Friday, July 27, 2012
At an investment conference at the St. Regis in Deer Valley, Utah last week, I heard a number of investors express skepticism about the latest surge in the stock market.
“It’s not going to last,” said one. “There are just too many headwinds.”
“It’s a bear market rally,” offered another.
We’ve all heard the negatives about the economy and the stock market. After all, the national media recycles them endlessly: The economy is weak. Unemployment is high. Consumer confidence is low. Banks aren’t lending. Businesses aren’t hiring. The real estate market is swamped in a sea of foreclosures. The Eurozone is coming apart at the seams. The national election is so uncertain… and we face a “fiscal cliff” at year-end.
But there are plenty of reasons to stay bullish on stocks. Here are seven of them:
- Inflation is low. And it may well go lower. After all, oil and natural gas are sharply lower this year – and so are the prices of many other commodities. This will increase operating margins for manufacturers and purchasing power for consumers.
- Interest rates are still zero. This is unfortunate for savers, but positive for consumers and businesses because it makes it so cheap to borrow. It also makes cash awfully unattractive relative to dividend-paying stocks.
- Huge new markets are opening up overseas. Domestic consumption is rising in Asia, Latin America and Eastern Europe. And emerging markets make up three-quarters of the world’s landmass. They also make up roughly 85% of the global population. These folks are going to need everything we in the West take for granted: homes, cars, computers, cellphones, microwaves, dishwashers, credit cards, mortgages, health insurance and so on. This will be an engine of global growth for years to come.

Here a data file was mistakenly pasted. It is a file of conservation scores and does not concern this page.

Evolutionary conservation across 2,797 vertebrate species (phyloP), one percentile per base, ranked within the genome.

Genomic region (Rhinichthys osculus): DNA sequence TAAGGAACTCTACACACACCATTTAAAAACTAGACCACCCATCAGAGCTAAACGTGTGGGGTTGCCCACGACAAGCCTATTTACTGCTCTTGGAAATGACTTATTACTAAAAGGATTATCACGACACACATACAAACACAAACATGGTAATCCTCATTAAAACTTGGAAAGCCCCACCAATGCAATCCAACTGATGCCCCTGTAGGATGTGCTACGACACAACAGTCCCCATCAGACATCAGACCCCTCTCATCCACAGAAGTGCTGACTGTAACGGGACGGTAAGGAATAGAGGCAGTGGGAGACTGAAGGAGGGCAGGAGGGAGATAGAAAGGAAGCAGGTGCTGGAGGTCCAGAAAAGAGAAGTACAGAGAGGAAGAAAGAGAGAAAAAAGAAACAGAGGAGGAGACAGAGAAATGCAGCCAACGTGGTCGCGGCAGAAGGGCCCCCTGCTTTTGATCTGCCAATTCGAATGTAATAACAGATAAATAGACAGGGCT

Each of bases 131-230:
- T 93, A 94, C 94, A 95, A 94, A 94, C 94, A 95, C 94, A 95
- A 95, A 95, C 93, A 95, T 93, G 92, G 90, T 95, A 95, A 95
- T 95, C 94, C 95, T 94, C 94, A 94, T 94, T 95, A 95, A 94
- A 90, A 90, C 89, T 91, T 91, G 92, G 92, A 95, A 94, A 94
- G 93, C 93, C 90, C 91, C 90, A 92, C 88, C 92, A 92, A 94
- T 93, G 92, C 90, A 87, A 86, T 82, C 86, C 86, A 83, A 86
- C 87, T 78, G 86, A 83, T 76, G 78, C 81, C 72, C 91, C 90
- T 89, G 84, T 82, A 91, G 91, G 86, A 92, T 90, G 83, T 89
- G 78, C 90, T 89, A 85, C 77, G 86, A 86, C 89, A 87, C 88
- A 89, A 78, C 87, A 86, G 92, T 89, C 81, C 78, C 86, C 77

- Valuations are low. Even though the market has rallied, stocks are still cheap. The companies that make up the S&P 500 are selling for just 12 times earnings. That’s much cheaper than the historical average P/E of 16.
- Equity funds are experiencing heavy net redemptions. It sounds counterintuitive, but it’s actually a positive thing when shareholders are cashing in their stock funds. Why? Because history shows the average fund investor has horrible instincts, piling into stocks when they are most expensive (as they were, for instance, during the internet bubble 12 years ago) and bailing out when they’re cheapest (as they were at the market bottom three and a half years ago). Take some consolation from the fact that they’ve been cashing out in droves this year.
- Stocks yield more than bonds, a historical anomaly. In the first half of the twentieth century, if you had done nothing more than buy stocks when they yielded more than bonds and sold them when they yielded less, you would have timed the market perfectly. Unfortunately, this technique stopped working in 1958. That was the last time that stocks yielded more than bonds… until the past year. With bond yields at all-time lows, stocks now yield more. And if history is any guide, that makes now a good time to buy them.
- Corporate profits are at all-time record levels. This surprises many investors, but it’s true. In fact, it’s been true for each of the past nine quarters. If you want to know why the stock market has kept pushing higher through all the gloom and doom, it’s because of this: Share prices follow earnings. And earnings – despite all the naysaying – have never been better.
Stock market investors have a strong tendency to think emotionally rather than rationally – and then regret it in the luxury of hindsight.
In the end, of course, markets make opinions, not analysts. So judge for yourself. Above is a three-and-a-half-year chart of the S&P 500. Does that look like a bear market to you?